It can be said, perhaps simplistically, that crystallography was invented by the father-and-son team of William Henry and William Lawrence (known as Lawrence) Bragg, at the Universities of Leeds and Cambridge in the UK. The Braggs, however, did not aim to found a new discipline or even to investigate the atomic properties of matter. They were more interested in solving a problem that had been puzzling the cleverest physicists in the world for almost two decades. X-rays had been discovered by Wilhelm Rőntgen in Germany in 1895, but their very name (the unknown X) suggests reveals their controversial nature. Were they particles or waves?
The older Bragg, William, was convinced that X-rays were particles, and set out to prove this to his son (who favoured the wave theory) by exploiting the discovery of another German physicist, von Laue, that X-rays shone at a crystal were scattered and could produce a pattern on a film. Lawrence was the first to realise that these patterns could be explained by the theory that the X-rays were reflected from planes of atoms in the crystal and interfered with each other.
Lawrence presented these results to the Cambridge Philosophical Society late in 1912 and published them in the paper mentioned above the following year. This paper also included the first formulation of one of the best known of all laws of physics: Bragg's Law. This relates the wavelength of incoming X-rays and the angles that they are scattered (diffracted) to the spacing between planes of atoms in a crystal, enabling scientists to determine the geometry of atomic crystal lattices.
The Braggs worked together in Leeds and published their first structures, including that of sodium chloride (common salt) before Lawrence was sent to France to fight in the First World War. He was in the trenches when he heard that he and his father had been awarded the 1915 Nobel Prize for Physics; that news reached him shortly after that of the death of his brother Robert. At only 25, he was (and still remains) the youngest ever recipient of a Nobel Prize.
Technical advances between the wars enabled scientists working in this new discipline to solve the structures of rather more complex molecules. Kathleen Lansdale, one many women who began their research careers as the Braggs' students, solved the structures of benzene derivatives and was the first to see that aromatic rings were flat. And two later developments paved the way for the explosion in structural science that characterised the later twentieth century. In 1934, John Desmond (J.D.) Bernal, who later became the first head of the School of Crystallography at Birkbeck (the predecessor department of our Biological Sciences) and his student Dorothy Crowfoot (later Hodgkin) obtained the first X-ray diffraction patterns from protein crystals. And in the following year Lindo Patterson developed a function that greatly simplified the mathematics involved in structure determination.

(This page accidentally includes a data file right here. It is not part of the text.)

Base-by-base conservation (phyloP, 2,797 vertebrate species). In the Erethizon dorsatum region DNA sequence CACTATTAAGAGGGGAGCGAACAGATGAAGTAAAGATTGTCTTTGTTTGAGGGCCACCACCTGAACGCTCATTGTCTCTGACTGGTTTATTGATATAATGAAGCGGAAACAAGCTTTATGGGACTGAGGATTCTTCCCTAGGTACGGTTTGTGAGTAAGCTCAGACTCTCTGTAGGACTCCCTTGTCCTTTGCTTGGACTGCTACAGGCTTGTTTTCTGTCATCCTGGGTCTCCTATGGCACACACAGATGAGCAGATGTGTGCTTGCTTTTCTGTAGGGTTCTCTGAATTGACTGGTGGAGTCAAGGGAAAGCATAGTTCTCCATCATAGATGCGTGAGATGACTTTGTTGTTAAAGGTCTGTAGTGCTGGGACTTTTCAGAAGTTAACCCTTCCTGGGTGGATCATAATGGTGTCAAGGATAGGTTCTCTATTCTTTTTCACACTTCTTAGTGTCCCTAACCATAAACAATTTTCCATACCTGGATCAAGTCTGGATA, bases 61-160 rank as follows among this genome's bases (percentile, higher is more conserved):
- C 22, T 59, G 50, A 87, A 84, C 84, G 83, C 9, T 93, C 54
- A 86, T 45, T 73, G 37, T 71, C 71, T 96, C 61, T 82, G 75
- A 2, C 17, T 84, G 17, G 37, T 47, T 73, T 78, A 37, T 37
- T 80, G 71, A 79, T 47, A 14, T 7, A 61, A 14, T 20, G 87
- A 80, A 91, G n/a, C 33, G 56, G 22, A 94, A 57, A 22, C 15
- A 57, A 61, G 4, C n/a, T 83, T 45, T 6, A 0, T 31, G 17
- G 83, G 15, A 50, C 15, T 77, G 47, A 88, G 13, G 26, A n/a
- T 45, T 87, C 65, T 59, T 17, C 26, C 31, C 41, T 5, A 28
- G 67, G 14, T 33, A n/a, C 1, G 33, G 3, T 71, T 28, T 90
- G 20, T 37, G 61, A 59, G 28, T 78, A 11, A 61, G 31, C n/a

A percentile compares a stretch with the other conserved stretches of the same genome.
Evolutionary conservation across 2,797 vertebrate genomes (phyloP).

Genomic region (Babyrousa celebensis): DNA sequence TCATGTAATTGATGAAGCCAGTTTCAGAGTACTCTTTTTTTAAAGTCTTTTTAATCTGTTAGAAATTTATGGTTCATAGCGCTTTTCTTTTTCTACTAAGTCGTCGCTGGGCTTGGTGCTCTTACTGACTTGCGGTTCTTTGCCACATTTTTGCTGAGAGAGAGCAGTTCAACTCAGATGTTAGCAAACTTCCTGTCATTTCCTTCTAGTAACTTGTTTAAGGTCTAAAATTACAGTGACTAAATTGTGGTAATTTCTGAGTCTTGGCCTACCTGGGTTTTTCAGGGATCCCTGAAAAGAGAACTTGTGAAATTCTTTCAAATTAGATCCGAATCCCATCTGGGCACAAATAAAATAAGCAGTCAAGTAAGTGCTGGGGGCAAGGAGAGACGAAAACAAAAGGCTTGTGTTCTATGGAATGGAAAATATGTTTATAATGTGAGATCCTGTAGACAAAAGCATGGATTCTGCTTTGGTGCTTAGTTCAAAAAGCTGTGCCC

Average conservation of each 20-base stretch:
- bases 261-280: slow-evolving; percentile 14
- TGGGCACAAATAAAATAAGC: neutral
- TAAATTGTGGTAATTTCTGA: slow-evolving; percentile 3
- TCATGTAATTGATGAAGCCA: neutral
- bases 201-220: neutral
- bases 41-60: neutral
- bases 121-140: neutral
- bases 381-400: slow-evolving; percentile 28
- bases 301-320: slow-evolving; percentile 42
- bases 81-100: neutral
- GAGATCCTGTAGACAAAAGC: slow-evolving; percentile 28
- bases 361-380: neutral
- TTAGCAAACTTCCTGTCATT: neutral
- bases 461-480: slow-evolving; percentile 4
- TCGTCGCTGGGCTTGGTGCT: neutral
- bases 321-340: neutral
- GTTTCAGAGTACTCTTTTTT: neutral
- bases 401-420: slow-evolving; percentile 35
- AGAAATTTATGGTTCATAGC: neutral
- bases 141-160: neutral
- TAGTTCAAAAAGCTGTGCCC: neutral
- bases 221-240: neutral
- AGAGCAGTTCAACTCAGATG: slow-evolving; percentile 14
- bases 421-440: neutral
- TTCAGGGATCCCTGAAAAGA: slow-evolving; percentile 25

Even fifty years ago however, solving crystal structures was a long and at times tedious business. A typical crystallogaphy PhD thesis of the 1960s or 1970s would contain the structures of maybe three small or medium-sized molecules. It is now possible to generate as many in a few hours, so it is possible to see clearly how structures of molecules respond to changes in conditios such as temperature and pressure.
All these discoveries have been made possible by advances in technology, and particularly by the development of synchrotron radiation as a source of powerful beams of X-rays. Synchrotron radiation is produced when charged particles are accelerated radially, and synchrotrons built primarily as X-ray sources were first built in the 1980s. The UK's synchrotron, Diamond at Harwell in Oxfordshire, is currently the fifth largest in the world. It has 23 separate "beamlines", each providing a beam of X-rays with properties that have been optimised for a particular experimental technique.
Synchrotrons provide facilities for solving structures from single crystals of large and small molecules, including, of course, proteins, and from micro-crystalline samples (the latter technique is known as powder diffraction). Although structural biology attracts much of the attention (see almost all the other posts on this blog) structures of smaller molecules can still provide important insights. Sandy Blake, a crystallographer at the University of Nottingham, is using Diamond beamlines to solve the structures of novel materials called metal-organic frameworks or MOFs that are able to store gases including hydrogen (which is a potential fuel source) and greenhouse gases.
At 100, crystallography is still a young discipline but it has radically transformed many other areas of science and, through them, the world we inhabit today. This has been reflected in decisions made by the Nobel committees over the decades. The International Union of Crystallography maintains a list of Nobels awarded for ‘achievements directly related to, or involving the use of, crystallography’. There are now 29 of these, and the latest year with no crystallography-related Nobel was 2008. Even the 2013 Chemistry prize, awarded to Martin Karplus, Michael Levitt and Arieh Warshel, appears on the list: their discipline of computational chemistry would be impossible without structural knowledge obtained through crystallography.
And it almost goes without saying that protein structure, and structural biology more generally - the disciplines taught in this course and its associated MSc - owe their existence to the development of X-ray crystallography.